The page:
Chest Pain? Dial 911!

Chest Pain? Dial 911!

By: Wayne Batchelor, MD

Wayne Batchelor, MD is a board-certified interventional cardiologist with Tallahassee Memorial Physician Partners, Cardiac & Internal Medicine Specialists, Services provided by Southern Medical Group, P.A.

Wayne Batchelor, MD is a board-certified interventional cardiologist with Tallahassee Memorial Physician Partners, Cardiac & Internal Medicine Specialists, Services provided by Southern Medical Group, P.A.

Approximately 50 percent of heart attack patients do not call emergency services (EMS) or reach the hospital by ambulance. Why do so many take a risk with something so important?

Perhaps we have all watched too many television shows that depict a heart attack as a very dramatic scene, when in reality this is not always the case. Some individuals perceive their chest pain as mild or moderate, resulting in decreased EMS use.

Patients who put off calling EMS often do not realize the benefits of rapid action and may not be aware of the available therapies for heart attack. At other times, patients attempt to treat their chest pain at home with over-the-counter medications, hoping this will solve the problem. Some women also believe they are not at risk for a heart attack.

Without realizing it, these individuals are gambling with their lives—no one should take chances with chest pain. There is a substantial advantage to calling 911. Paramedics are highly skilled and trained to do EKGs, administer lifesaving medications and treatments, and can call the hospital ahead of time to report their findings.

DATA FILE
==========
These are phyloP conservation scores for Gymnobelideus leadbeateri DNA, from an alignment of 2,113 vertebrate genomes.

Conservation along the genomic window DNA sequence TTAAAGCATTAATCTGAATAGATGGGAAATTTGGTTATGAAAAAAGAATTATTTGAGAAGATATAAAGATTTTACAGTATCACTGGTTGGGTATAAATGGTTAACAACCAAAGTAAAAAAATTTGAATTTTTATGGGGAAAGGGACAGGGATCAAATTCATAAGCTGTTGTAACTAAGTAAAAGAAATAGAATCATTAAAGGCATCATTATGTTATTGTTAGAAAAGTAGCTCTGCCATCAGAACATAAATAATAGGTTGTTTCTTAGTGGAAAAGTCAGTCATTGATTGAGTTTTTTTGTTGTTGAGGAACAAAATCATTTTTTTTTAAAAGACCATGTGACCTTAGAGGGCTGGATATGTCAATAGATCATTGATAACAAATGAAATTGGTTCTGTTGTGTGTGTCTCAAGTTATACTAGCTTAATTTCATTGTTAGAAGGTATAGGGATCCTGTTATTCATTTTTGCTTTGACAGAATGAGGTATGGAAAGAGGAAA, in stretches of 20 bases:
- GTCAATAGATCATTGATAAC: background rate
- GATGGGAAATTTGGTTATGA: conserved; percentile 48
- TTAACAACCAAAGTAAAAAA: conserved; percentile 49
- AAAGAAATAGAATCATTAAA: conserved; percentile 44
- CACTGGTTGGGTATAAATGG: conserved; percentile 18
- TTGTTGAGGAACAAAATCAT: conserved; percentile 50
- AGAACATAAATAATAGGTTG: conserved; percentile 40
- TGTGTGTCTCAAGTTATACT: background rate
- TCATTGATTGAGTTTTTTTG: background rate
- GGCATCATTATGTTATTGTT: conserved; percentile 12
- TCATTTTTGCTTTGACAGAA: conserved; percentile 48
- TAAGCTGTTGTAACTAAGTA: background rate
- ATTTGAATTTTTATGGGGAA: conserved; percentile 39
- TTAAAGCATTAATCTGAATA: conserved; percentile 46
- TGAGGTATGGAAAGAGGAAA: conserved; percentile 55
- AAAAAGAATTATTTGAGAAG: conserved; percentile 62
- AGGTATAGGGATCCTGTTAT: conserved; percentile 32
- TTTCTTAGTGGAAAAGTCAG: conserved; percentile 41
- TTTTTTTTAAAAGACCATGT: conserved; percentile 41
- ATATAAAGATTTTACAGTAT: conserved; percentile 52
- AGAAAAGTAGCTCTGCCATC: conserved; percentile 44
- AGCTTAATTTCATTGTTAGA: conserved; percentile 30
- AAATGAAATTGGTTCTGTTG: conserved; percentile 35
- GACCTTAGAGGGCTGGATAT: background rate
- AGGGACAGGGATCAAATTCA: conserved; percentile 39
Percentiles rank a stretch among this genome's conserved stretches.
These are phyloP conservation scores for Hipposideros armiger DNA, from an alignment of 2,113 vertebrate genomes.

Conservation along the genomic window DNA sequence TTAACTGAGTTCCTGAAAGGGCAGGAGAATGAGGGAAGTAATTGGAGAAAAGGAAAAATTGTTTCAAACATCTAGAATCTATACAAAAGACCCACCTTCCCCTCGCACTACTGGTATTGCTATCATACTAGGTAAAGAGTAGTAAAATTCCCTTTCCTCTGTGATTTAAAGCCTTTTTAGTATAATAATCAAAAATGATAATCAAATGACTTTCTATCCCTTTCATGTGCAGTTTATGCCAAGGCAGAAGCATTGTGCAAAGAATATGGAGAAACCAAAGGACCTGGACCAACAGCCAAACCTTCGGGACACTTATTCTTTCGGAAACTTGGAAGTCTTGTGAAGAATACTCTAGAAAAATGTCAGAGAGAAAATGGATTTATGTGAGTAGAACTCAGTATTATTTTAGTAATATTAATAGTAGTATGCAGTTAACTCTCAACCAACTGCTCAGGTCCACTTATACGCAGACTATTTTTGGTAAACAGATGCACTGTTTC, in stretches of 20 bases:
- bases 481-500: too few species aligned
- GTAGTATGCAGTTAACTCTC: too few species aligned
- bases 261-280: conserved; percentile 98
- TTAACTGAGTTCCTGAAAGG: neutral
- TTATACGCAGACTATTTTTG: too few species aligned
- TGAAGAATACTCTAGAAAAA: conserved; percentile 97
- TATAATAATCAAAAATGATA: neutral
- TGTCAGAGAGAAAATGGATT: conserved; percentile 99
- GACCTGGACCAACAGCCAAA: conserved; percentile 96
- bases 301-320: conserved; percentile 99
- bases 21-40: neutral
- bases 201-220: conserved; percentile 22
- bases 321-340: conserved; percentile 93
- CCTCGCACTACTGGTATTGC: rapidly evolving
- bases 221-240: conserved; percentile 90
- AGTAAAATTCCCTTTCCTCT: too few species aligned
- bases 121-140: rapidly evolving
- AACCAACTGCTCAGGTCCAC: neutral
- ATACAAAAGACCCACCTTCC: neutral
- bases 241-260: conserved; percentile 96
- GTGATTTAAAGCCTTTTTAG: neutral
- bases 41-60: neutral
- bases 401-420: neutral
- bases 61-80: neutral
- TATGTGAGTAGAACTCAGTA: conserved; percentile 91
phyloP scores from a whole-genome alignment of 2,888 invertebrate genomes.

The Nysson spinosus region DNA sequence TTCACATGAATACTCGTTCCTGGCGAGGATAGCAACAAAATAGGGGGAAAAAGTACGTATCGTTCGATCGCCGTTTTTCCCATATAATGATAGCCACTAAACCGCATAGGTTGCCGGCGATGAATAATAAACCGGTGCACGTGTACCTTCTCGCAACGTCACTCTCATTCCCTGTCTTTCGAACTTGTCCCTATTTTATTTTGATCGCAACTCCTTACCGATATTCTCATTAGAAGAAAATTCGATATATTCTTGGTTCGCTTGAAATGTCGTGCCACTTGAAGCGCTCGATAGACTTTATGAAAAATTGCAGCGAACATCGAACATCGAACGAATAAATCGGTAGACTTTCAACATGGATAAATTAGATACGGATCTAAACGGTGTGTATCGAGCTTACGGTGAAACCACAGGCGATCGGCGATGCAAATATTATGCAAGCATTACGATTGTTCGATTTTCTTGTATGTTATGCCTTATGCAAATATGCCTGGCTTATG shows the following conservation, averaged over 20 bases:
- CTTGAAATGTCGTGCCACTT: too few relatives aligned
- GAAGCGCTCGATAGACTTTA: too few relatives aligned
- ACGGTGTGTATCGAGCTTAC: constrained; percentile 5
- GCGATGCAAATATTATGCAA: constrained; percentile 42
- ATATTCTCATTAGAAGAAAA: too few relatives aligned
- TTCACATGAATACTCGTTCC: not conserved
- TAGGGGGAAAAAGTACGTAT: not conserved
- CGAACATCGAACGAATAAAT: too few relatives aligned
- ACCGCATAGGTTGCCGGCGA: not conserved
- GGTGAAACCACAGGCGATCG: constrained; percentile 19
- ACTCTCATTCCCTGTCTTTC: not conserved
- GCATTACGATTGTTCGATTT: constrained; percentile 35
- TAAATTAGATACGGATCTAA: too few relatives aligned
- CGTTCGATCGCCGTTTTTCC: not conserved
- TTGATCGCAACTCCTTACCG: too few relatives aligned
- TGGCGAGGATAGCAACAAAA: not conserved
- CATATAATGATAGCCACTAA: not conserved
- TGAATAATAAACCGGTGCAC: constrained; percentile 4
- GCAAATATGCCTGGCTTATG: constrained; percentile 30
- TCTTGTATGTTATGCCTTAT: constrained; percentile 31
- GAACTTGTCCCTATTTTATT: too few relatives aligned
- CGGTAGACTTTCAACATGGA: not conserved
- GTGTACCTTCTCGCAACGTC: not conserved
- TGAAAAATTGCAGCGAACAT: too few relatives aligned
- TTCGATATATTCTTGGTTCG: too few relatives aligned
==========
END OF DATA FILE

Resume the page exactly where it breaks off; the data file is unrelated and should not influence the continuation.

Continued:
Studies have shown that there is a significant association between ambulance arrival and earlier delivery of therapy to treat a heart attack. Not only that, but, when driven by private vehicle to an emergency center, 1 out of 300 chest pain patients suffer from a cardiac arrest on the way.

Recognizing the early warning signs of a heart attack and contacting EMS immediately are critical to ensuring the best possible outcome. According to the Society of Cardiovascular Patient Care, early warning signs of a heart attack include the following:

Shortness of Breath without Exertion. While shortness of breath while exercising or exerting oneself is normal for most people, difficulty breathing during routine activities can signify a problem.

Heartburn. When heartburn or a burning sensation in the chest follows a spicy meal, the cause is usually pretty obvious. However, if the feeling becomes chronic and you are regularly turning to over-the-counter antacids, the symptoms may point to an impending heart attack.

Discomfort or Pain. It seems heart pain would mainly occur in the area of the heart, but many people experience discomfort in other areas of the body, from a crushing or squeezing pressure in the chest to surging pain in the shoulders, neck, or jaw. Always seek immediate medical attention if you experience this type of pain, even if the symptoms disappear or are only intermittent.

A Feeling of Impending Doom. Some patients report a feeling of anxiety and fear prior to a heart attack. Although certainly attributable to other matters, this feeling can still be an early warning sign, especially if it presents with any of the other indicators listed above.

Comments are closed.